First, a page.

Mexican president thanks Biden for COVID-19 shots loan | Coronavirus pandemic News

Mexico has scrambled to obtain enough shots for its vaccination campaign, and has leaned on Russia and China.

Mexico’s President Andres Manuel Lopez Obrador thanked his US counterpart Joe Biden on Friday for agreeing to loan Mexico 2.7 million COVID-19 vaccines to help offset a shortfall in its inoculation drive.

Lopez Obrador told a news briefing that the United States will send slightly more than the 2.5 million doses US officials had previously indicated of AstraZeneca’s vaccine.

“The US government has decided to help us and send 2.7 million doses of the AstraZeneca vaccine,” Lopez Obrador said in the eastern state of Veracruz, noting the deal was reached on good terms for Mexico and that he hoped the vaccines would be arriving from next week.

“I especially thank President Biden because I discussed this issue with him two months ago, when we had a telephone conversation.”

US President Joe Biden listens during a virtual bilateral meeting with Mexican President Andres Manuel Lopez Obrador from the White House in Washington, DC, on March 1, 2021 [File: Kevin Lamarque/Reuters]

Due to delays in promised deliveries, Mexico has scrambled to obtain enough vaccines for its inoculation plans, leaning increasingly on Russia and China to secure doses.

Lopez Obrador also asked Biden to loan him vaccines, especially AstraZeneca’s, which has not been authorised for use in the US.

Ahead of a bilateral meeting earlier in March, the White House said it would not loan Mexico or any other country vaccines because it was focused on its own vaccination campaign.

But on Thursday, White House Press Secretary Jen Psaki confirmed the deal, saying “the pandemic knows no borders and ensuring our neighbours can contain the virus is a mission critical to ending the pandemic”.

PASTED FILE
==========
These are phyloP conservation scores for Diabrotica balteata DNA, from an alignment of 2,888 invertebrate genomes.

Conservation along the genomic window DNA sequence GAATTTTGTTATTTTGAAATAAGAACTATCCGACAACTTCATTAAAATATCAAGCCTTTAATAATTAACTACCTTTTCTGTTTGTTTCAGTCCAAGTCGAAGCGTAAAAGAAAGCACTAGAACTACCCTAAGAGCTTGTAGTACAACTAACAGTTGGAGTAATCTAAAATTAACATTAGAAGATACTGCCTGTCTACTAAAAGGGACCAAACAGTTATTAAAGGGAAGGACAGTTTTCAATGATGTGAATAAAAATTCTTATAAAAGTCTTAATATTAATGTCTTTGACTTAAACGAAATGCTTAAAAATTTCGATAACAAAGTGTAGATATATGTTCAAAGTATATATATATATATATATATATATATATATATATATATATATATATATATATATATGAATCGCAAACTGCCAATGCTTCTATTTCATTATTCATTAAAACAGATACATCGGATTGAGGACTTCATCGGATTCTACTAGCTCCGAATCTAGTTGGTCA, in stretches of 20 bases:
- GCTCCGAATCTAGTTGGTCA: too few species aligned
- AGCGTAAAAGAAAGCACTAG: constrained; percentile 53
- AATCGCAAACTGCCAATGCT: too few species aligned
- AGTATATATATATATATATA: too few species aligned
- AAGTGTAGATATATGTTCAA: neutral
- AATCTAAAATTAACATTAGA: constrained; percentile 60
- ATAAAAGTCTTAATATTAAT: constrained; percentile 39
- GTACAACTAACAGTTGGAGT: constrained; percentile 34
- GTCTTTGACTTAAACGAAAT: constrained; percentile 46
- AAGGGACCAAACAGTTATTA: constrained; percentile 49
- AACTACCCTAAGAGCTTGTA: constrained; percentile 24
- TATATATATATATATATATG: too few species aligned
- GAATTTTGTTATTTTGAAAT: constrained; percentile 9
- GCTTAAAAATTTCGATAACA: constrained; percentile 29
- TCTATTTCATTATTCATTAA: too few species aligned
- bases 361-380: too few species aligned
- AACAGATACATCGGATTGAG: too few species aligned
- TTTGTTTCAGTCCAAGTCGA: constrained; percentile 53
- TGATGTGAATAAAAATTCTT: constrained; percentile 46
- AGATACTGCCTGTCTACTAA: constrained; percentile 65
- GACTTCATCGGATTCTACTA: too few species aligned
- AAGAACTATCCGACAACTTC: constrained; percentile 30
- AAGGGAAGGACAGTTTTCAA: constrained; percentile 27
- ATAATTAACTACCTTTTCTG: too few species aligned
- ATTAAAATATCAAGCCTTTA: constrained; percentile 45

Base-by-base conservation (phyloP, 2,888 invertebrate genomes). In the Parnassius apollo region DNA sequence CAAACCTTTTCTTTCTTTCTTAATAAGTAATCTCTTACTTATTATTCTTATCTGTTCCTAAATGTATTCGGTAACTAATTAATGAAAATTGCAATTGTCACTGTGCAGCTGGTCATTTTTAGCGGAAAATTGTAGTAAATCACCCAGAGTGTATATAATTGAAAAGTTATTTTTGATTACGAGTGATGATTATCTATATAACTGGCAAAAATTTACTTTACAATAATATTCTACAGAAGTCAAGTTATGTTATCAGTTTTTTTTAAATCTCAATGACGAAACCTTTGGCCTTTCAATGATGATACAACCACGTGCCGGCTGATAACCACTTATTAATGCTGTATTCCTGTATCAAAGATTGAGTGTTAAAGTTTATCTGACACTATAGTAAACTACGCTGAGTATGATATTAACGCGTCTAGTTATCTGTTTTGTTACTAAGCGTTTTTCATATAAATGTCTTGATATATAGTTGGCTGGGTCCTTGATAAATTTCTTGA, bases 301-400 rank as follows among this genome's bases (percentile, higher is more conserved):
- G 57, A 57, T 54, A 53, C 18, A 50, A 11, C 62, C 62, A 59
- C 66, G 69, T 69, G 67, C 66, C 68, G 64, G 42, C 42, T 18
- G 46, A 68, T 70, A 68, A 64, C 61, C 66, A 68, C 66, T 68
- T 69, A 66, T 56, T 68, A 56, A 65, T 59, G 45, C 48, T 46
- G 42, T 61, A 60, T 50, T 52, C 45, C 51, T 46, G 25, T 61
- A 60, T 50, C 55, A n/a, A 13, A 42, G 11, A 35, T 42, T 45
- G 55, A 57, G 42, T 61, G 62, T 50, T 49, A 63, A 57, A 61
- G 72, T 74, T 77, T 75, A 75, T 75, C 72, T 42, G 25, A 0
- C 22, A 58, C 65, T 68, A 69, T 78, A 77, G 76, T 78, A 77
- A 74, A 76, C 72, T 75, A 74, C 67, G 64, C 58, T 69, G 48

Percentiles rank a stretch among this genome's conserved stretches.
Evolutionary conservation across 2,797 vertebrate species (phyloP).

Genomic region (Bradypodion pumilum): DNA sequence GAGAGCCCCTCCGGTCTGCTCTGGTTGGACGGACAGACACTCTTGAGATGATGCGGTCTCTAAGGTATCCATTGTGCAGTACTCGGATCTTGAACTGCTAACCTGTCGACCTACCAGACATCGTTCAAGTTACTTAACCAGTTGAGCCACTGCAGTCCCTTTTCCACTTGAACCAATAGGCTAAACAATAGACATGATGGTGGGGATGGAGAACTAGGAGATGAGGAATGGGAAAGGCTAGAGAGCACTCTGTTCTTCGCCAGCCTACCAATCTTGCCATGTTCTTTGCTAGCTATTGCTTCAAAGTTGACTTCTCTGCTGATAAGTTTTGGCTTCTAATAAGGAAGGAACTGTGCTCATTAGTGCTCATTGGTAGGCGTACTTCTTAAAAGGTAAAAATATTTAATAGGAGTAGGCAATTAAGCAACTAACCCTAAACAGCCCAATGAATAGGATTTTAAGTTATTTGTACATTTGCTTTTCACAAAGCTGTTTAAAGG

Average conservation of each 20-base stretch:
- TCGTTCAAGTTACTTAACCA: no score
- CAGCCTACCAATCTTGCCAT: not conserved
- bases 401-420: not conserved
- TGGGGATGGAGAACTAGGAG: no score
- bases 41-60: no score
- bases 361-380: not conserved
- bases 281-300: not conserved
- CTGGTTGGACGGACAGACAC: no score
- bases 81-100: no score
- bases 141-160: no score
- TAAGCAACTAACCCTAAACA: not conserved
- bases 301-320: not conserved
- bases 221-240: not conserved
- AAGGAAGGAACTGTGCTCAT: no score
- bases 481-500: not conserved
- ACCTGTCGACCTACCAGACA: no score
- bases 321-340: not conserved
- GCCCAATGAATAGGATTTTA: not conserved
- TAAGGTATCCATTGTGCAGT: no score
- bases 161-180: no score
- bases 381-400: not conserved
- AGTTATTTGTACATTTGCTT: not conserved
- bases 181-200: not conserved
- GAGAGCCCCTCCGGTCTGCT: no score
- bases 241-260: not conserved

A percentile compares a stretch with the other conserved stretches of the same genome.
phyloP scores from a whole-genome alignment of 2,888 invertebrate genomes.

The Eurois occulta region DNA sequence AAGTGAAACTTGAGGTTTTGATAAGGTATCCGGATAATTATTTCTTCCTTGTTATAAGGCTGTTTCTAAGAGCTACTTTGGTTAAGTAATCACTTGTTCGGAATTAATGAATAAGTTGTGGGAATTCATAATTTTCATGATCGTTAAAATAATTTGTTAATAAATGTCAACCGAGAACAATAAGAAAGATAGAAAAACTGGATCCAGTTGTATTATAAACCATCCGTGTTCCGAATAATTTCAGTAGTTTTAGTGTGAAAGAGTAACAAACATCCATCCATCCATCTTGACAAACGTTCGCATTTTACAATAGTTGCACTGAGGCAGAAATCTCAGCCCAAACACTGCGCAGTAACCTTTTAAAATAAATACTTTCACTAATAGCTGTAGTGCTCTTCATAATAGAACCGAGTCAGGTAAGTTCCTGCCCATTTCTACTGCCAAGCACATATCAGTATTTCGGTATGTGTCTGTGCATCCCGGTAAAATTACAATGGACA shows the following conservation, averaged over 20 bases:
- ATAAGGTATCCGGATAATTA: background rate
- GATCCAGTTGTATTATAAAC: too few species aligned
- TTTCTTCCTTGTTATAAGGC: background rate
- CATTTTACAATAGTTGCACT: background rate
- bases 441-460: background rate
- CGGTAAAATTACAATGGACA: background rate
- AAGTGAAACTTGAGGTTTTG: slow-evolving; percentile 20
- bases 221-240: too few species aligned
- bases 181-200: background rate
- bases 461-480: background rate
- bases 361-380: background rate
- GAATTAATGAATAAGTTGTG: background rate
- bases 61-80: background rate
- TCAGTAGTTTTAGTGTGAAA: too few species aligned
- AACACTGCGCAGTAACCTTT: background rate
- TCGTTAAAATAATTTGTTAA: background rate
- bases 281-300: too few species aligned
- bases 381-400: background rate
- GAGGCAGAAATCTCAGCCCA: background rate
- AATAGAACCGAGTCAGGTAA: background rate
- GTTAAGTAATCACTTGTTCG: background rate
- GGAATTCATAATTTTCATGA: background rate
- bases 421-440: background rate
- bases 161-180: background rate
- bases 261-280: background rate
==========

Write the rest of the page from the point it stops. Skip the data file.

Officials announced the deal just as Mexico said it would restrict travel on its southern border with Guatemala to curb the spread of COVID-19, dovetailing with efforts to contain a surge in US-bound immigration from Central America.

Mexican and US officials said the two steps were not a quid pro quo, but foreign policy experts noted that the agreements suited both governments.

Mexican President Lopez Obrador said in return for the vaccines, Mexico would give the US what it had ‘always’ given, namely ‘friendship and cooperation across all spheres’ [File: Tomas Bravo/Reuters]

Lopez Obrador said in return for the vaccines, Mexico would give the US what it had “always” given, namely “friendship and cooperation across all spheres”.

“What are we going to give in return? What we have always given: friendship and cooperation across all spheres,” he said. “It is very important that we maintain that with the US government.”

Lopez Obrador added that the vaccines would help Mexico reach its goal of inoculating its population of 126 million, beginning with a first shot for all people above 60 by the end of April.

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